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The project was conceived by L.W. and A.P. All experiments were performed by L.W. All data were analysed by L.W. and A.P. The manuscript was written by L.W. and A.P.

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Correspondence to Alexander Ploss.

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Extended data

Extended Data Fig. 1 Characteristics of HBV rcDNA and effects of transfection of various rcDNA substrates to human hepatoma cells.

a, Four types of structures on HBV rcDNA need to be repaired by host repair factors to form cccDNA. Red line, a RNA primer/flap; Pol, HBV polymerase. A model describing the steps of rcDNA repair is as following: Removal of HBV Polymerase adduct from rcDNA can be achieved by TDP2, unknown endonuclease and protease digestion, generating 3 types (type A−type C) of deproteinated rcDNA (dp-rcDNA). Dp-rc DNA needs to be further processed to remove DNA flap and RNA primer/flap, fill the gap, and ligate the nicks. HBV rcDNA, and type A−type C dp-rcDNA can be mimicked by indicated recombinant rcDNA substrates (see Fig. 1 for details) to study cccDNA formation in our biochemical repair system. b−d, Examination of HBeAg production after transfection with X-tremeGENETM reagent of various HBV rcDNA substrates (described in (a) and Fig. 1a) into hNTCP HepG2 cells. b, Schematics of transfection experiments. 5 ng of individual control and rcDNA substrates together with 15 ng of mCherry expressing plasmids were transfected to hNTCP HepG2 cells seeded in a 96-well plate. 72 hours post transfection, transfection efficiency of each rcDNA substrates was estimated by mCherry fluorescence (c, scale bars indicate 400 μm) and HBeAg production in the supernatant was detected by ELISA (n=3, independent experiments) (d). Note that addition of NeutrAvidin strongly inhibited transfection efficiency shown in (c, compare 1st and 2nd panel). Statistic comparisons between ‘no rcDNA’ and ‘virion rcDNA’ samples were made using student-t test (two-tailed), *p value is 8x10-5. Bar value indicates mean of three measurements, and error bars are s.d. All data shown are representatives of three independent experiments.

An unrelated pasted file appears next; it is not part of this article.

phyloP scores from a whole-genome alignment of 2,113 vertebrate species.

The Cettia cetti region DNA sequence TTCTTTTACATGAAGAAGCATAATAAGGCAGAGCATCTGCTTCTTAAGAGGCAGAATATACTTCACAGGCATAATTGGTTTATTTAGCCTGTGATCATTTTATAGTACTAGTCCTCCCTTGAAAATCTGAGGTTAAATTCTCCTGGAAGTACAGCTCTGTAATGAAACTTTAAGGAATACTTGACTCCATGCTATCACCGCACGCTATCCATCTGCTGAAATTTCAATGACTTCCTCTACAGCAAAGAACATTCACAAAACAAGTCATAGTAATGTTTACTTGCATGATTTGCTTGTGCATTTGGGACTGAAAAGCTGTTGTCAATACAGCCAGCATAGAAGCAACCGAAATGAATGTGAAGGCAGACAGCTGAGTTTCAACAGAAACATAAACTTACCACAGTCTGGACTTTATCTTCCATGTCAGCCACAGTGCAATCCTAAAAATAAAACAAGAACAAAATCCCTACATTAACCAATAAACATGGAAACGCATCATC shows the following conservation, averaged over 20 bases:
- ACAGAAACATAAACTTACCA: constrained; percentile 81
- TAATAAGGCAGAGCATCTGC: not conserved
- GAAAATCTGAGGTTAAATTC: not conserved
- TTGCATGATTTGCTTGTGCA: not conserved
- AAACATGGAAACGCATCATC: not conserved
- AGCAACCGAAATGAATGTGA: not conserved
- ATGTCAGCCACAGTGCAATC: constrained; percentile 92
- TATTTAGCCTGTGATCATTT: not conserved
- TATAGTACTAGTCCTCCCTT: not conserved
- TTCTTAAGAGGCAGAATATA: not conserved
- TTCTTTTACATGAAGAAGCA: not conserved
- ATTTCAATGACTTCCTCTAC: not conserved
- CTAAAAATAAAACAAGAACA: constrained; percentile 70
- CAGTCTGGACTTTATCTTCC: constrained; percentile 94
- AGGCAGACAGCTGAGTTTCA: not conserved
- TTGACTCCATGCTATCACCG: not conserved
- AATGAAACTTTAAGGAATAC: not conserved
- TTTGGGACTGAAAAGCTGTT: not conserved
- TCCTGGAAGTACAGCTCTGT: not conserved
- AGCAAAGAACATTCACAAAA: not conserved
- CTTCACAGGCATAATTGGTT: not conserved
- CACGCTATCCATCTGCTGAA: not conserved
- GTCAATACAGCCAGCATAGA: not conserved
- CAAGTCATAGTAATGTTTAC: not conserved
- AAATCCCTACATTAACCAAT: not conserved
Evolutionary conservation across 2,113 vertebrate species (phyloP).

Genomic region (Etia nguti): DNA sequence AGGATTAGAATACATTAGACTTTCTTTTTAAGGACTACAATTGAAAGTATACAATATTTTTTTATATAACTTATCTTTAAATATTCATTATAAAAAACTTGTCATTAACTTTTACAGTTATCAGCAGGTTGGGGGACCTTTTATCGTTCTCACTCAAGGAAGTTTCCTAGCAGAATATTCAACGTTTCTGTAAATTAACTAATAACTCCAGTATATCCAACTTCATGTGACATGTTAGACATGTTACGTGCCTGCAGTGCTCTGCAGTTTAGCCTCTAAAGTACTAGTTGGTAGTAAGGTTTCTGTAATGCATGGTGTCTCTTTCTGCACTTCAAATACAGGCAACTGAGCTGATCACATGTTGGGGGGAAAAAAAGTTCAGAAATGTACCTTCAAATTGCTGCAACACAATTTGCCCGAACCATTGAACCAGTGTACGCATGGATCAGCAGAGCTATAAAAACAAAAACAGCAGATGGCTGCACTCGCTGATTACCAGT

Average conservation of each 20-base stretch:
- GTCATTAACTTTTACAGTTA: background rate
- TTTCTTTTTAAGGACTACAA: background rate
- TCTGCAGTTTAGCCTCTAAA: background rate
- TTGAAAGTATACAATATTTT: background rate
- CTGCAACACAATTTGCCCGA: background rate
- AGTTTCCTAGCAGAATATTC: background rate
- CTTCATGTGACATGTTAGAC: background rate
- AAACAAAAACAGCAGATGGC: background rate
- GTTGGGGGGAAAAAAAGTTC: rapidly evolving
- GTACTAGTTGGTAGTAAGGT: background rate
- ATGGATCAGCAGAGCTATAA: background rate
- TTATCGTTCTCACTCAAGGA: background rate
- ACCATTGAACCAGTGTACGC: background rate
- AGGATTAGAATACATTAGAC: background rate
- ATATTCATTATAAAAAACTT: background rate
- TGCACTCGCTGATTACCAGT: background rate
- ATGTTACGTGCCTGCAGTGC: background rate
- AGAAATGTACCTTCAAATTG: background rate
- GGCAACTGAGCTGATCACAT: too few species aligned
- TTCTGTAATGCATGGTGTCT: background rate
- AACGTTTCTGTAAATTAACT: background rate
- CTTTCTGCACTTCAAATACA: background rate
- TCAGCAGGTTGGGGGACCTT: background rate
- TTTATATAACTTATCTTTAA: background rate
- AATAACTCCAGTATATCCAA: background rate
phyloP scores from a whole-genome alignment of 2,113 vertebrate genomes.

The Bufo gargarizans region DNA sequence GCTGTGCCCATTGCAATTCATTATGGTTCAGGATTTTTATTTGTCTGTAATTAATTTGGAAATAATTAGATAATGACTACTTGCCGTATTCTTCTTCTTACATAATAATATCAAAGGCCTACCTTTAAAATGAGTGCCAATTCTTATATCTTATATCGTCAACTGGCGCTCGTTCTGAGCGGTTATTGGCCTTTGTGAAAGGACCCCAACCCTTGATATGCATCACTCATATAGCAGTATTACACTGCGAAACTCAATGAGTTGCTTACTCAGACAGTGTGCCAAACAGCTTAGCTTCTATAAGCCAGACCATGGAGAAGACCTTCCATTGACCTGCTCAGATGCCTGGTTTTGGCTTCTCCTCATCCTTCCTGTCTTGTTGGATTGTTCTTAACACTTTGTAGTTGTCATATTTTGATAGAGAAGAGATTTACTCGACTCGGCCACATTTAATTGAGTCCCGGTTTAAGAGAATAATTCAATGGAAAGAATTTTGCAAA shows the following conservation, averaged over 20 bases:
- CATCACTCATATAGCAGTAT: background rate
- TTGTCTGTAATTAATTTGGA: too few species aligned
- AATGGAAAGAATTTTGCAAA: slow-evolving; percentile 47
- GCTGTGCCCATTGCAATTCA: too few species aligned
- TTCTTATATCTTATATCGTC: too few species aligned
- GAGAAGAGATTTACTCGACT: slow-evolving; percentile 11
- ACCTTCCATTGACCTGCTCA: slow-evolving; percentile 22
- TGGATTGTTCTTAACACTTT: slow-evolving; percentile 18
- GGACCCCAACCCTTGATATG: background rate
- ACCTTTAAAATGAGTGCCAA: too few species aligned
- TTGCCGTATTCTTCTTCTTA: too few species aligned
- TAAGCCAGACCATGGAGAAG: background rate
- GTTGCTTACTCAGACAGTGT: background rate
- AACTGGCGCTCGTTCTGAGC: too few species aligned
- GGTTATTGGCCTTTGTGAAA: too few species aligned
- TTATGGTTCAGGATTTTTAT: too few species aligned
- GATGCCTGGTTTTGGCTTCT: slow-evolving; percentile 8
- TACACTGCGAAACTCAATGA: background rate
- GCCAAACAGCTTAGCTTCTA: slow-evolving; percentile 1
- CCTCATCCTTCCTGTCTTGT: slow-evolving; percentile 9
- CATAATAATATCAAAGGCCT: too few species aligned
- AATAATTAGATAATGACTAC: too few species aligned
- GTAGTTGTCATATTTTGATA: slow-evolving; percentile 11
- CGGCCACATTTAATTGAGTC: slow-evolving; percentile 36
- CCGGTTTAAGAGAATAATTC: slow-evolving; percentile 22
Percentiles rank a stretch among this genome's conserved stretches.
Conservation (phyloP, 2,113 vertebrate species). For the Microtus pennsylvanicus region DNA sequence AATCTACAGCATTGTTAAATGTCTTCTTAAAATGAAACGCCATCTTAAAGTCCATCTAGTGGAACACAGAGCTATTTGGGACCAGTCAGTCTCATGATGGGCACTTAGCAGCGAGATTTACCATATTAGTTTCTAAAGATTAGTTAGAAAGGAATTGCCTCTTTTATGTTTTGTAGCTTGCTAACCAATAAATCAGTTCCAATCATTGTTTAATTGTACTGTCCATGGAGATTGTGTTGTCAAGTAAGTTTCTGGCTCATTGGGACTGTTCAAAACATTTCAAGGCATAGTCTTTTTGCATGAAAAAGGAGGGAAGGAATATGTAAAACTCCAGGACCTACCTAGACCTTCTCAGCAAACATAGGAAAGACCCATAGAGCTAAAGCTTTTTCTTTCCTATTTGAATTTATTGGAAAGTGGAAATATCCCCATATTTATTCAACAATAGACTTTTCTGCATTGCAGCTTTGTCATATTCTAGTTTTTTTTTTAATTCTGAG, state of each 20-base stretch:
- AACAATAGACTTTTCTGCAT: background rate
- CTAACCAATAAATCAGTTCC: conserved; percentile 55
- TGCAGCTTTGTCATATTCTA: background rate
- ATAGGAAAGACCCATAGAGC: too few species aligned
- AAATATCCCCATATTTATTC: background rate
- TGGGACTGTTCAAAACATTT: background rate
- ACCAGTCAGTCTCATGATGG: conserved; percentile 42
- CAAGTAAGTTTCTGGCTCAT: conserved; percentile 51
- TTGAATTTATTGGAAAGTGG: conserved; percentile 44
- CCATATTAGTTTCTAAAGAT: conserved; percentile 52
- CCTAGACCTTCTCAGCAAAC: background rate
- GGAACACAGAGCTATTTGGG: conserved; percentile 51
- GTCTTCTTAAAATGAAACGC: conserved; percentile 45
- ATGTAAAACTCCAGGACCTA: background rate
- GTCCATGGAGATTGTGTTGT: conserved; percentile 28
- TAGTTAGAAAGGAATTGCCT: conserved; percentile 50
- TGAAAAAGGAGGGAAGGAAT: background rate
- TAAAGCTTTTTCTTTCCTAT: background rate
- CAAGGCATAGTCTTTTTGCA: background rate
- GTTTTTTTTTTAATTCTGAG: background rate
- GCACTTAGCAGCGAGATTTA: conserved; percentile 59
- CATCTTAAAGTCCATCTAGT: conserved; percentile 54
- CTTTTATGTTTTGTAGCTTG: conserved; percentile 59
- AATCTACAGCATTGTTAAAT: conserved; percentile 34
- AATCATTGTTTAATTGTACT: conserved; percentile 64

Source data

Extended Data Fig. 2 Yeast cell extract fully supports repair of rcDNA to form cccDNA.

a, Repair of HBV virion-derived deproteinated rcDNA to cccDNA in yeast cell extract. Repair products are analyzed by Southern blotting (see methods for details). Un-treated recombinant rcDNA (RrcDNA) (lane 1), recombinant cccDNA (RcccDNA) (lane 2), and virion-derived rcDNA (lane 3) were used as controls. Lane 4, repair product following incubation of rcDNA with yeast cell extract (CE). L, linearized rcDNA. (b−c) Both minus and plus strands in RrcDNA are faithfully repaired by yeast cytoplasmic extract to form cccDNA. b, DNA sequences of the minus strand of repaired cccDNA (Fig. 2a, lane 3) and recombinant cccDNA. The 10 nt flap region on the minus strand of rcDNA is indicated by a blue shaded box and dashed lines. c, DNA sequences of the plus strand of repaired cccDNA (Fig. 2a, lane 3) and recombinant cccDNA. The ssDNA gap and RNA primer-containing region on the plus strand of rcDNA is indicated by a blue shaded box and dashed lines. All data shown are representatives of two independent experiments.

Source data

Extended Data Fig. 3 Schematic of a screening system using yeast cell extract to identify host factors essential for HBV rc- to cccDNA conversion.